This episode confirms what I suspected last week: that Tsurune: The Linking Shot‘s climactic ending already occurred in Episode 12. While last week’s episode wrapped up the plot, “Resounding Release” is all bonus content, the kind of low-key exchanges between characters you might get on a drama CD, not to mention a sprinkling of reused footage reminding us of the events of the season. Nothing important happens, but it’s comforting to see the characters just hanging out after the dust settles, like I’m reading the epilogue of a story. It’s a victory lap, showcasing Kyoto Animation‘s excellent animation and sound design one last time.
When Tsurune: The Linking Shot began, summer was just starting. With its finale, the characters begin by remarking that summer is almost over, an observation marked by the sound of cicadas. There isn’t much movement to the narrative this week: first, they’re hanging out by kyudo range, then they’re hanging out at the festival in which Masa roped them all into participating. But during all these casual interactions, there’s time for every major story beat to get revisited, wrapped up neatly, and tied with a bow. By the end of this episode, I had zero questions about any loose ends.
While it feels like each person’s afterword is addressed methodically, that’s not to say none of them hit any emotional high notes. One of my favorites included Ryohei finally revealing his sister’s face—and it’s smiling. Former adversaries bury the hatchet, like when Manji (the younger of the red-headed twins from Kirisaki) and Minato bond over target panic, once a very touchy subject. Shu, Seiya, and Minato share a soda once again, only this time, Shu and Seiya have resolved their territoriality over Minato. When they exchange takoyaki in front of Minato’s relieved face, it’s clear that even our oblivious boy realizes that.
Just chilling out in the waning summertime, every character gets a respite from their current problems. As the memetic saying goes, even Eisuke Nikaido is unbothered, moisturized, and happy. His mood is boosted by a well-timed text from his uncle, who agrees to consider coaching the Tsujimine kyudo team. Just like that, his toxic inability to trust other people begins to dissipate, his genuine smile canceling out the negative words he says with no bite behind them. At the festival, Minato comments to Seiya that Shu seems more like himself right now (especially since his family issues have all been conveniently resolved off-camera). But really, everyone is more like the best version of themself in this epilogue. It’s like the postscript to a story that revisits each character and assures you everyone turned out fine.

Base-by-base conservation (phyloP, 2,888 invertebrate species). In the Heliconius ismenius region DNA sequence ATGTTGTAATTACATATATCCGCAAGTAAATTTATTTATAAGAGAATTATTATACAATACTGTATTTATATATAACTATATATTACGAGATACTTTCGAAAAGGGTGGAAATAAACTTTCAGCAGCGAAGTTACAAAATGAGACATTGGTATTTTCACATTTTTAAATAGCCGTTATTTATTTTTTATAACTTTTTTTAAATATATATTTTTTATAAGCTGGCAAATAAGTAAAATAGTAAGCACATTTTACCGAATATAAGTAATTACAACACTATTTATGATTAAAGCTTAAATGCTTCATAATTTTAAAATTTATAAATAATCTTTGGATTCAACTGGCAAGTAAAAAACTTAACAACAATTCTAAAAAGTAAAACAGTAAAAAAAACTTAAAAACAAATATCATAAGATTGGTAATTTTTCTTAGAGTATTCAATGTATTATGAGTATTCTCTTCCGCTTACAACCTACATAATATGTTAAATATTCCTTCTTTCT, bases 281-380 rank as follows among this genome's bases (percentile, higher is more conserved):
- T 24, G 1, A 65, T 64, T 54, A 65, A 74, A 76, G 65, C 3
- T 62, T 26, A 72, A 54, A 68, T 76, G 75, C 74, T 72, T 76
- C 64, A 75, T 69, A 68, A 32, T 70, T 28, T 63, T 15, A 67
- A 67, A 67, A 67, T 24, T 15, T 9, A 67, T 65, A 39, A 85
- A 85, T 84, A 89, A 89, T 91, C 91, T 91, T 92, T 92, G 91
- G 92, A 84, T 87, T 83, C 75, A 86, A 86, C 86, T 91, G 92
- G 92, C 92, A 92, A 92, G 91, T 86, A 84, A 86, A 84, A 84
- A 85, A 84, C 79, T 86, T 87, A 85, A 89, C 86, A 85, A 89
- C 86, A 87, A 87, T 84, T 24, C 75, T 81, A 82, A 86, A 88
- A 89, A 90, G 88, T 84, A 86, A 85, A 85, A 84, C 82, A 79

The climax of the episode, if it can even be called that, is when the Kazemai boys dress up like a super sentai team with their color-coded robes and matching bow grips. As he grabs his bow, each person says something cool-sounding to show how much he has grown as a person throughout the show. It’s more than a little cheesy because of how un-self-consciously genuine it is, like teens in a play, rather than how teens actually behave. Their movement feels far more authentic: they prepare for the shot in choreographed unison, but the animation includes slight inconsistencies that make it feel so real. As each character reflects on the season, complete with reused imagery to jog our memories, the sound of each tsurune carries this scene as it has so many others throughout the show.
Right at the end, when the team bows toward the camera, ostensibly toward Masa, and says thank you, it feels like a farewell to the audience. It’s almost like a theatrical curtain call, capping off this long goodbye. Will there be more Tsurune? If not, this is as good a conclusion as any. We have come full circle from the first episode. Once again, Minato and Masa meet at the shrine (and even Fuu the owl makes a brief cameo). Once again, the sound of the tsurune reminds Minato of his calling. Overall, this season has had a much more upbeat tone than the last and better pacing, even if I found this finale to be a little slow. Ultimately, it’s not really about what happens but who’s making it happen: “Practicing kyudo has introduced me to so many people,” Minato tells Masa. Now that it’s time to say goodbye, I realize that I will miss these people quite a lot.
Tsurune: The Linking Shot is currently streaming on
Lauren writes about model kits at Gunpla 101. She spends her days teaching her two small Newtypes to bring peace to the space colonies.